Gold range-bound as investors wait for Fed chair’s speech at Jackson Hole

By Arundhati Sarkar

(Reuters) – Gold traded in a narrow range on Wednesday as investors awaited more insight into the outlook for interest rates from U.S. Federal Reserve Chair when he speaks at central bankers’ symposium at Jackson Hole later this week.

Spot gold rose 0.2% to $1,751.16 per ounce by 0854 GMT, trading in a $9 range. It advanced 0.7% in the previous session.

U.S. gold futures rose 0.1% to $1,763.60.

“Gold is holding above $1,750 and is showing resilience, despite the strength of the dollar,” said Carlo Alberto De Casa, external analyst for Kinesis Money.

“From a technical point of view, there is now an important support zone between $1,740 and $1,750.”

Looking ahead to the Fed chair’s speech on Friday, De Casa said investors want to hear Powell’s opinion on inflation trends, and any dovish turn on the outlook for interest rates could lift bullion.

Ilya Spivak, a currency strategist at DailyFX, said bullion prices had made a correction after six days of decline, and investors were now looking for Powell to provide “some kind of a guidance, or framework about the Fed policy.”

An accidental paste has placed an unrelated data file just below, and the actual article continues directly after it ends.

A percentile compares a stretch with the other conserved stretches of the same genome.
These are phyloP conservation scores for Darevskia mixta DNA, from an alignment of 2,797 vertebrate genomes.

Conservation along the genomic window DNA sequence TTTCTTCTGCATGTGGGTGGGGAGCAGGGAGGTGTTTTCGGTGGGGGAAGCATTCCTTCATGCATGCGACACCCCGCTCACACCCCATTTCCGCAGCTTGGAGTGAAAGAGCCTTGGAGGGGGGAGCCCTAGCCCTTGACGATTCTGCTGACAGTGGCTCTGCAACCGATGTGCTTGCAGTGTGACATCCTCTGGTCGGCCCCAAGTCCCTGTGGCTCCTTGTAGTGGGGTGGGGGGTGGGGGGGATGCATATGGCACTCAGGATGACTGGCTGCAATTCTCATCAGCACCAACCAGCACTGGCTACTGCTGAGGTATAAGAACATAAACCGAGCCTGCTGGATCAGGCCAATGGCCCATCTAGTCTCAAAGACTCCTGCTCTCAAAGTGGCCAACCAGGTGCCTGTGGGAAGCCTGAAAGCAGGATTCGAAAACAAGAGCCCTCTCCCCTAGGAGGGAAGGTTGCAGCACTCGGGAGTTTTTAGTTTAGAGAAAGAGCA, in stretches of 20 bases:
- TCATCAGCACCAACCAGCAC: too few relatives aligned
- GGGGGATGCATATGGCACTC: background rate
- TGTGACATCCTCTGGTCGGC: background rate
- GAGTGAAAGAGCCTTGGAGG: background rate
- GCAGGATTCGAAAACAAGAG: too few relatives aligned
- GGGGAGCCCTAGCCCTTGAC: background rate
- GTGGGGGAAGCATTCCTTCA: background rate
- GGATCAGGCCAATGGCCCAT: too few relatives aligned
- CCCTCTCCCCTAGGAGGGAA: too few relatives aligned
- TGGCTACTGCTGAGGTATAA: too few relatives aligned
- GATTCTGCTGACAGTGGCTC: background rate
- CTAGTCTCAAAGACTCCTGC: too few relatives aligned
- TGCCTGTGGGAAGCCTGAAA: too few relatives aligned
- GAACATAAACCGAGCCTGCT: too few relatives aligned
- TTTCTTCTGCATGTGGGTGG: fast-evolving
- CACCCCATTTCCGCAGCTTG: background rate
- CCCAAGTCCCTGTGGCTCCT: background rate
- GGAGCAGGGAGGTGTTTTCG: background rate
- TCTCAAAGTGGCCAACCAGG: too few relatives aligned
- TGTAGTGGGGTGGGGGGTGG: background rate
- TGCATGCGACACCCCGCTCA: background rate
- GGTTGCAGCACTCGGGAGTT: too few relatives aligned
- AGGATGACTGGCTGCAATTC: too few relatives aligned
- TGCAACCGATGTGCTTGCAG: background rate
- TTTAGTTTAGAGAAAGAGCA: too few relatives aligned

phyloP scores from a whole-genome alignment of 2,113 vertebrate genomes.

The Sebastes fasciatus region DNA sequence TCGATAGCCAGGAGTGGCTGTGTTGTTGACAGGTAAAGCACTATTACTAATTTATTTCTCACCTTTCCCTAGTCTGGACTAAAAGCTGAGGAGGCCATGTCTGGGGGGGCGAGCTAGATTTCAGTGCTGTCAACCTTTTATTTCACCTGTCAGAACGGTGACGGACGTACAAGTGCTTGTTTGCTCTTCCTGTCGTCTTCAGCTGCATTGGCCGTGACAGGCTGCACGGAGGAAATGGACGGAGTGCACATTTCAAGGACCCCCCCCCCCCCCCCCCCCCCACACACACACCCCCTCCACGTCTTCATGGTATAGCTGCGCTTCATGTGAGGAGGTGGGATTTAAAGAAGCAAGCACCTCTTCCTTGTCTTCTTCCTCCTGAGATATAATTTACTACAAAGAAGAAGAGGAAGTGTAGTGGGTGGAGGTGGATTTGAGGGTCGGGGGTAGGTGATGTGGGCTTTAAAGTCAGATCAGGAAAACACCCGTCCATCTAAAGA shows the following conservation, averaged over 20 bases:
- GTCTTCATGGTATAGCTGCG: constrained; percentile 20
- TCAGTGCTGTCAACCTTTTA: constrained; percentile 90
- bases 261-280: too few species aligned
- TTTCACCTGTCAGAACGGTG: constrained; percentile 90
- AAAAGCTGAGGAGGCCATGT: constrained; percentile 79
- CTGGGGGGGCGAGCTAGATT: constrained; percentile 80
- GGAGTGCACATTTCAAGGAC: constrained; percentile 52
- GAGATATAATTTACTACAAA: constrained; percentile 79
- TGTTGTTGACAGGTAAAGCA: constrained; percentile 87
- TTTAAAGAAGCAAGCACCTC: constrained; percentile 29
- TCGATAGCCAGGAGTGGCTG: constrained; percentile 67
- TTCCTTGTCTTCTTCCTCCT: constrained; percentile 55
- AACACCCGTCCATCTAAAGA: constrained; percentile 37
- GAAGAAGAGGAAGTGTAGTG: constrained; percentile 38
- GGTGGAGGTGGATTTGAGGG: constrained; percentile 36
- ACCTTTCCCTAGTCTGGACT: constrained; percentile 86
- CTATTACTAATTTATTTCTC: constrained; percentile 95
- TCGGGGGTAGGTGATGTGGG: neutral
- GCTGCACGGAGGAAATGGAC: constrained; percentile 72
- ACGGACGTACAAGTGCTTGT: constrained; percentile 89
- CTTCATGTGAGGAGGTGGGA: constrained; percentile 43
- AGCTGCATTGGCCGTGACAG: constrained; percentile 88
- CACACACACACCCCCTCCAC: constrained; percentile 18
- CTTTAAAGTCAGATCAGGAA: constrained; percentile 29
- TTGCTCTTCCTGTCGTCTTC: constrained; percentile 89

Minneapolis Fed President Neel Kashkari was the latest official to reiterate the U.S. Fed’s focus on controlling inflation ahead of all else.

While gold is considered a hedge against inflation, higher interest rates are a disincentive to holding zero-yield bullion.

Keeping in check, the dollar also firmed near recent peak against its rivals, making gold less appealing for buyers holding other currencies. [USD/]

Aside from Powell, investors will also focus on a U.S. second quarter gross domestic product second estimate and July consumer spending data due later this week.

Spot silver fell 0.2% to $19.13 per ounce, while platinum rose 0.3% to $881.75.

Palladium gained 0.4% to $1,988.86.


(Reporting by Arundhati Sarkar and Brijesh Patel in Bengaluru; Editing by Simon Cameron-Moore)

(Only the headline and picture of this report may have been reworked by the Business Standard staff; the rest of the content is auto-generated from a syndicated feed.)

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